The dirty brass bell above the door rings again as you leave, triggering that nausea. So you rush out into the thankfully cold air and examine your still shaking hands. You turn and face the long road stretching out ahead of you. You still feel unsafe, but you tell yourself that you have only been conditioned to feel this way.
The outskirts of town are flanked by pine and spruce and other bathroom smells. A family car with wooden panelling screeches past and fishtails to a halt in a cloud of gravel dust. From a cracked window a young man asks if you want a ride and you nod and get in. You sit in the rear passenger seat behind the reed thin boy who makes desperate small talk, as the woman in the front seat furiously ignores him. The way she shifts gears makes you start to doubt that this is her car at all.
The woman recklessly navigates the thin venous strip of worn road that winds up a steep hill in rough sinuous loops, like a length of rope unravelling. Bright spokes of light stab through the tiny breaks in the tall trees like searchlights. You grip the seat in the sudden terror that this could just be some god awful protracted government sting operation and maybe you shouldn’t have gotten in the car with these two in the first place.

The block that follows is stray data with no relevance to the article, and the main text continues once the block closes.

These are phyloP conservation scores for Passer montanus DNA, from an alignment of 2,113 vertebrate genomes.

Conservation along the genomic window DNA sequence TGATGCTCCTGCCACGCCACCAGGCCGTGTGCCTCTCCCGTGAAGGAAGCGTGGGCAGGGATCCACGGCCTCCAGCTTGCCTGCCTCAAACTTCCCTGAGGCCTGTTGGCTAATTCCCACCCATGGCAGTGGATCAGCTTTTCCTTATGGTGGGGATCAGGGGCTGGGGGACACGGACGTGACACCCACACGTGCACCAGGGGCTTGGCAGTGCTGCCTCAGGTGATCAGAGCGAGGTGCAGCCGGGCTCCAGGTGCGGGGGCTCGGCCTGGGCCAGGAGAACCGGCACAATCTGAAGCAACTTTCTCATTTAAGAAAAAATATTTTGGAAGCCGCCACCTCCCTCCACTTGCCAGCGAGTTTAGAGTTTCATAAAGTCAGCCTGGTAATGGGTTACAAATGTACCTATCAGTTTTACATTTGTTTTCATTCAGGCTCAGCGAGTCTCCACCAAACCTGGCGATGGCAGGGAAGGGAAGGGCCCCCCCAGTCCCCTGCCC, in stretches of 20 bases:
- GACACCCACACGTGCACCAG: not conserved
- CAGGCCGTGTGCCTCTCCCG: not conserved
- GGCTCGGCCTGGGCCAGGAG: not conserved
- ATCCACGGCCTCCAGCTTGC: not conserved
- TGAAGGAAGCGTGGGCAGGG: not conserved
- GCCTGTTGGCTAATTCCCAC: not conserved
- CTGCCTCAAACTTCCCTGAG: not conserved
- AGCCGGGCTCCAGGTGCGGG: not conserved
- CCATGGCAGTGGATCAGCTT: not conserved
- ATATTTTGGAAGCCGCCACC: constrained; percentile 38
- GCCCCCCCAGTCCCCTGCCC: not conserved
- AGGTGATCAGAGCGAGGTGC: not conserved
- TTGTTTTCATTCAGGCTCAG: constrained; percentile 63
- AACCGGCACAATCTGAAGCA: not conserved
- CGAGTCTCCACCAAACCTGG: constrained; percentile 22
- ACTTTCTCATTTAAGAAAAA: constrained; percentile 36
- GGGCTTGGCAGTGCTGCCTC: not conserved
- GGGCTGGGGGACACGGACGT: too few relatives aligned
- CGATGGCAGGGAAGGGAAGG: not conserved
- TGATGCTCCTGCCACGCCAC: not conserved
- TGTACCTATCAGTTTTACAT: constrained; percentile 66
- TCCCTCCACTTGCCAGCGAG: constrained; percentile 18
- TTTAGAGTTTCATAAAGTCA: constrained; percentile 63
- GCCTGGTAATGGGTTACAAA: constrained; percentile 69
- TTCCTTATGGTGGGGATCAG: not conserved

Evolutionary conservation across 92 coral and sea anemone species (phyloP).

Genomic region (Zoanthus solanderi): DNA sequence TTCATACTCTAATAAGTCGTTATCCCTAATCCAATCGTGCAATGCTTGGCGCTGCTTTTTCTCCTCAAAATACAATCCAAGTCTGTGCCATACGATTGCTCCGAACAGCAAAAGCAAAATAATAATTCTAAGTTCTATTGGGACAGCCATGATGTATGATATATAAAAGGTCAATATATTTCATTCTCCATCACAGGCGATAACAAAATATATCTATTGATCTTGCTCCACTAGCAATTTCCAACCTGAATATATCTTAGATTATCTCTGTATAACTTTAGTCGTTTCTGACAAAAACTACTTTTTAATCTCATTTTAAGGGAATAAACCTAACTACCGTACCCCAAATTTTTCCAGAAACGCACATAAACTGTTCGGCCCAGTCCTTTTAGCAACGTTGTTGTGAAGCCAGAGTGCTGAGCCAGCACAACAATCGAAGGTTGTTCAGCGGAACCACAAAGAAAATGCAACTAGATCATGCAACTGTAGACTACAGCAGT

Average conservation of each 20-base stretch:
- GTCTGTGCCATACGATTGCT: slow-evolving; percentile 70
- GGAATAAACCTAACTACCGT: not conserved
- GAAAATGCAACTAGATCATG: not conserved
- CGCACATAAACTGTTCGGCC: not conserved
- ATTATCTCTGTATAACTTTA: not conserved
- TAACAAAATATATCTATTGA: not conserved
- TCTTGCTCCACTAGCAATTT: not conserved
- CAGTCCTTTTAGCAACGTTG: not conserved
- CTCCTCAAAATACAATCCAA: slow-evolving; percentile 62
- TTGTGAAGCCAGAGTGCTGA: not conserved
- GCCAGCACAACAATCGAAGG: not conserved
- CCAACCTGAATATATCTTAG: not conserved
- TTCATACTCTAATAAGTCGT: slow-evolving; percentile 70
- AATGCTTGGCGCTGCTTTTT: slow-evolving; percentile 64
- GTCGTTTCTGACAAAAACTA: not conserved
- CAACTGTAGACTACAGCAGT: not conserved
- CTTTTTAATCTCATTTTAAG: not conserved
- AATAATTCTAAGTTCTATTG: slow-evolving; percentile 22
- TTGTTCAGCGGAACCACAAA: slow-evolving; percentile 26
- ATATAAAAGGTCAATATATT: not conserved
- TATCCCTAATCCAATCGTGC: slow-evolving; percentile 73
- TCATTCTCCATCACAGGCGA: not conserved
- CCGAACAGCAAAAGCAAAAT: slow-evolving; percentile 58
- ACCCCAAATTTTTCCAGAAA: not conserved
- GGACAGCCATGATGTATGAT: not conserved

The ruffled looking young man makes awkward conversation, asking you things like, “where you from buddy?” And “where you heading to buddy?” You give the flimsy story that you rehearsed back in the train. It elicits a protracted groan from the angry driver. You consider telling them your story, but the moment passes and you go back to watching the country roll by.
The damp air carries the car on a shimmer further away from the city and the diner, until you skid into the empty lot of a gas station. Wreaths of coloured bulbs hang from the lilting roof. Oily water pools around the lonely pumps reflecting rainbows from the neon lights.